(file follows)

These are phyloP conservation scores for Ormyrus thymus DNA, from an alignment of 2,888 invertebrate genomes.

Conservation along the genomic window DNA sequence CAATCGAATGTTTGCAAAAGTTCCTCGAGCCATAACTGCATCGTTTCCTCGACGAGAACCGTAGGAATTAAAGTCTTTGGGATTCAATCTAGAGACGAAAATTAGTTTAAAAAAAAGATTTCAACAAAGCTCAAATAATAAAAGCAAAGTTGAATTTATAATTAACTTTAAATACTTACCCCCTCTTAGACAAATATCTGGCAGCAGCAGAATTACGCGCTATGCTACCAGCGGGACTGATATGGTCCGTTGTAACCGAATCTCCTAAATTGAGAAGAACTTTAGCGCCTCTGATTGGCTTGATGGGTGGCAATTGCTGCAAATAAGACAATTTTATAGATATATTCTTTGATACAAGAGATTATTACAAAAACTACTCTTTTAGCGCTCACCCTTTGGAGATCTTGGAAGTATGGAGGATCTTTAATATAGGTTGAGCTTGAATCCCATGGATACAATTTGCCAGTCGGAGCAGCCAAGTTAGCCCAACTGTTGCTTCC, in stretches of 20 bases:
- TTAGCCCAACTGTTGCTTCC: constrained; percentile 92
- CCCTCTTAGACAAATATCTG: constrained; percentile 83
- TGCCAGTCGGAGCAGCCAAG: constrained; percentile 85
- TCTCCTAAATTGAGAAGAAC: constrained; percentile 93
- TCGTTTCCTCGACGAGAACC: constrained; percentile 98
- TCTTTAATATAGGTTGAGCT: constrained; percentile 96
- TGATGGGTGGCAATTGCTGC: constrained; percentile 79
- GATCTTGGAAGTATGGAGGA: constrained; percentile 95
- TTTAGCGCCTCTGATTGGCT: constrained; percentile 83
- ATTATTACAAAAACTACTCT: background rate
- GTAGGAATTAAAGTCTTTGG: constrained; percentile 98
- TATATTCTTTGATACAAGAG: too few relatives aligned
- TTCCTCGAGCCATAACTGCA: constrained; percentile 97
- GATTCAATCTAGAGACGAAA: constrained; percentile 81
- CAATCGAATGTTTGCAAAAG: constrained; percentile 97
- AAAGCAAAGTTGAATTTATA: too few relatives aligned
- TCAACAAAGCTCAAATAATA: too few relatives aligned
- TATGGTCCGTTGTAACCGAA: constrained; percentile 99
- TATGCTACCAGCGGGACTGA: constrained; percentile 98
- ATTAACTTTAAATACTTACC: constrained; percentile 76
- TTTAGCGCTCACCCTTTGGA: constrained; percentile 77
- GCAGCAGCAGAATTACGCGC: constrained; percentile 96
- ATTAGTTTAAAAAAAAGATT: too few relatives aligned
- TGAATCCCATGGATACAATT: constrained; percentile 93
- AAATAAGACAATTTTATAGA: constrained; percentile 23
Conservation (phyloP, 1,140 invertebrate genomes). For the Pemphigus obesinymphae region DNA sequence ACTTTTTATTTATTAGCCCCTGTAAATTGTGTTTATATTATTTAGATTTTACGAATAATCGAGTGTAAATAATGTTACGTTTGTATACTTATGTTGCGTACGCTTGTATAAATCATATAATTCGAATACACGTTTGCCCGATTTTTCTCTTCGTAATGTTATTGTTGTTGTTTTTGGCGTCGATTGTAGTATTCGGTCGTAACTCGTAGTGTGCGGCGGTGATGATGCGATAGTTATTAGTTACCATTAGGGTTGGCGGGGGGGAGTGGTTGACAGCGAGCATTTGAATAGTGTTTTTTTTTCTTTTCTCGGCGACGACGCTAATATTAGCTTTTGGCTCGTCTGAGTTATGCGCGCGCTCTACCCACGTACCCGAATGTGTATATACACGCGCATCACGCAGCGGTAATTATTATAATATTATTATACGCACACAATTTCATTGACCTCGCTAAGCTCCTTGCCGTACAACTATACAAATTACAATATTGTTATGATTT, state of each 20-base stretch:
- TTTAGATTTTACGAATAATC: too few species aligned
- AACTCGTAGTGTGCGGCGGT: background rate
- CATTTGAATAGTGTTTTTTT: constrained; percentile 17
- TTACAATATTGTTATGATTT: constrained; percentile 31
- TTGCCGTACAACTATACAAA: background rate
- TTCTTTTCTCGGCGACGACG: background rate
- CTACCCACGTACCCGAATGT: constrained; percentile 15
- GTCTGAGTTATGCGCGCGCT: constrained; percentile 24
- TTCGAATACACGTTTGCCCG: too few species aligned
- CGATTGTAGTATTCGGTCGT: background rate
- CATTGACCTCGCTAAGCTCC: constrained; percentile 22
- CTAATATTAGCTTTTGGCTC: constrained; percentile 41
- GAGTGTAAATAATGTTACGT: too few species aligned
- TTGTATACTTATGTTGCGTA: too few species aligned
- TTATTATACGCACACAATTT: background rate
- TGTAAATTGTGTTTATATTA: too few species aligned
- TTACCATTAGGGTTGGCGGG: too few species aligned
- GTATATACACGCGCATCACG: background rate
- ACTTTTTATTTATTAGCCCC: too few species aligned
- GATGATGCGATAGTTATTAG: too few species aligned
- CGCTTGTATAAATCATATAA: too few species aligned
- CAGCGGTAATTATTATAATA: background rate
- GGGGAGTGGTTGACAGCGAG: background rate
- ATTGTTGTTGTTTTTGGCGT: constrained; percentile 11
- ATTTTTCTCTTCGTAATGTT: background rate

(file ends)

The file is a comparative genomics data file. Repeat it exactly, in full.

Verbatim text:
These are phyloP conservation scores for Ormyrus thymus DNA, from an alignment of 2,888 invertebrate genomes.

Conservation along the genomic window DNA sequence CAATCGAATGTTTGCAAAAGTTCCTCGAGCCATAACTGCATCGTTTCCTCGACGAGAACCGTAGGAATTAAAGTCTTTGGGATTCAATCTAGAGACGAAAATTAGTTTAAAAAAAAGATTTCAACAAAGCTCAAATAATAAAAGCAAAGTTGAATTTATAATTAACTTTAAATACTTACCCCCTCTTAGACAAATATCTGGCAGCAGCAGAATTACGCGCTATGCTACCAGCGGGACTGATATGGTCCGTTGTAACCGAATCTCCTAAATTGAGAAGAACTTTAGCGCCTCTGATTGGCTTGATGGGTGGCAATTGCTGCAAATAAGACAATTTTATAGATATATTCTTTGATACAAGAGATTATTACAAAAACTACTCTTTTAGCGCTCACCCTTTGGAGATCTTGGAAGTATGGAGGATCTTTAATATAGGTTGAGCTTGAATCCCATGGATACAATTTGCCAGTCGGAGCAGCCAAGTTAGCCCAACTGTTGCTTCC, in stretches of 20 bases:
- TTAGCCCAACTGTTGCTTCC: constrained; percentile 92
- CCCTCTTAGACAAATATCTG: constrained; percentile 83
- TGCCAGTCGGAGCAGCCAAG: constrained; percentile 85
- TCTCCTAAATTGAGAAGAAC: constrained; percentile 93
- TCGTTTCCTCGACGAGAACC: constrained; percentile 98
- TCTTTAATATAGGTTGAGCT: constrained; percentile 96
- TGATGGGTGGCAATTGCTGC: constrained; percentile 79
- GATCTTGGAAGTATGGAGGA: constrained; percentile 95
- TTTAGCGCCTCTGATTGGCT: constrained; percentile 83
- ATTATTACAAAAACTACTCT: background rate
- GTAGGAATTAAAGTCTTTGG: constrained; percentile 98
- TATATTCTTTGATACAAGAG: too few relatives aligned
- TTCCTCGAGCCATAACTGCA: constrained; percentile 97
- GATTCAATCTAGAGACGAAA: constrained; percentile 81
- CAATCGAATGTTTGCAAAAG: constrained; percentile 97
- AAAGCAAAGTTGAATTTATA: too few relatives aligned
- TCAACAAAGCTCAAATAATA: too few relatives aligned
- TATGGTCCGTTGTAACCGAA: constrained; percentile 99
- TATGCTACCAGCGGGACTGA: constrained; percentile 98
- ATTAACTTTAAATACTTACC: constrained; percentile 76
- TTTAGCGCTCACCCTTTGGA: constrained; percentile 77
- GCAGCAGCAGAATTACGCGC: constrained; percentile 96
- ATTAGTTTAAAAAAAAGATT: too few relatives aligned
- TGAATCCCATGGATACAATT: constrained; percentile 93
- AAATAAGACAATTTTATAGA: constrained; percentile 23
Conservation (phyloP, 1,140 invertebrate genomes). For the Pemphigus obesinymphae region DNA sequence ACTTTTTATTTATTAGCCCCTGTAAATTGTGTTTATATTATTTAGATTTTACGAATAATCGAGTGTAAATAATGTTACGTTTGTATACTTATGTTGCGTACGCTTGTATAAATCATATAATTCGAATACACGTTTGCCCGATTTTTCTCTTCGTAATGTTATTGTTGTTGTTTTTGGCGTCGATTGTAGTATTCGGTCGTAACTCGTAGTGTGCGGCGGTGATGATGCGATAGTTATTAGTTACCATTAGGGTTGGCGGGGGGGAGTGGTTGACAGCGAGCATTTGAATAGTGTTTTTTTTTCTTTTCTCGGCGACGACGCTAATATTAGCTTTTGGCTCGTCTGAGTTATGCGCGCGCTCTACCCACGTACCCGAATGTGTATATACACGCGCATCACGCAGCGGTAATTATTATAATATTATTATACGCACACAATTTCATTGACCTCGCTAAGCTCCTTGCCGTACAACTATACAAATTACAATATTGTTATGATTT, state of each 20-base stretch:
- TTTAGATTTTACGAATAATC: too few species aligned
- AACTCGTAGTGTGCGGCGGT: background rate
- CATTTGAATAGTGTTTTTTT: constrained; percentile 17
- TTACAATATTGTTATGATTT: constrained; percentile 31
- TTGCCGTACAACTATACAAA: background rate
- TTCTTTTCTCGGCGACGACG: background rate
- CTACCCACGTACCCGAATGT: constrained; percentile 15
- GTCTGAGTTATGCGCGCGCT: constrained; percentile 24
- TTCGAATACACGTTTGCCCG: too few species aligned
- CGATTGTAGTATTCGGTCGT: background rate
- CATTGACCTCGCTAAGCTCC: constrained; percentile 22
- CTAATATTAGCTTTTGGCTC: constrained; percentile 41
- GAGTGTAAATAATGTTACGT: too few species aligned
- TTGTATACTTATGTTGCGTA: too few species aligned
- TTATTATACGCACACAATTT: background rate
- TGTAAATTGTGTTTATATTA: too few species aligned
- TTACCATTAGGGTTGGCGGG: too few species aligned
- GTATATACACGCGCATCACG: background rate
- ACTTTTTATTTATTAGCCCC: too few species aligned
- GATGATGCGATAGTTATTAG: too few species aligned
- CGCTTGTATAAATCATATAA: too few species aligned
- CAGCGGTAATTATTATAATA: background rate
- GGGGAGTGGTTGACAGCGAG: background rate
- ATTGTTGTTGTTTTTGGCGT: constrained; percentile 11
- ATTTTTCTCTTCGTAATGTT: background rate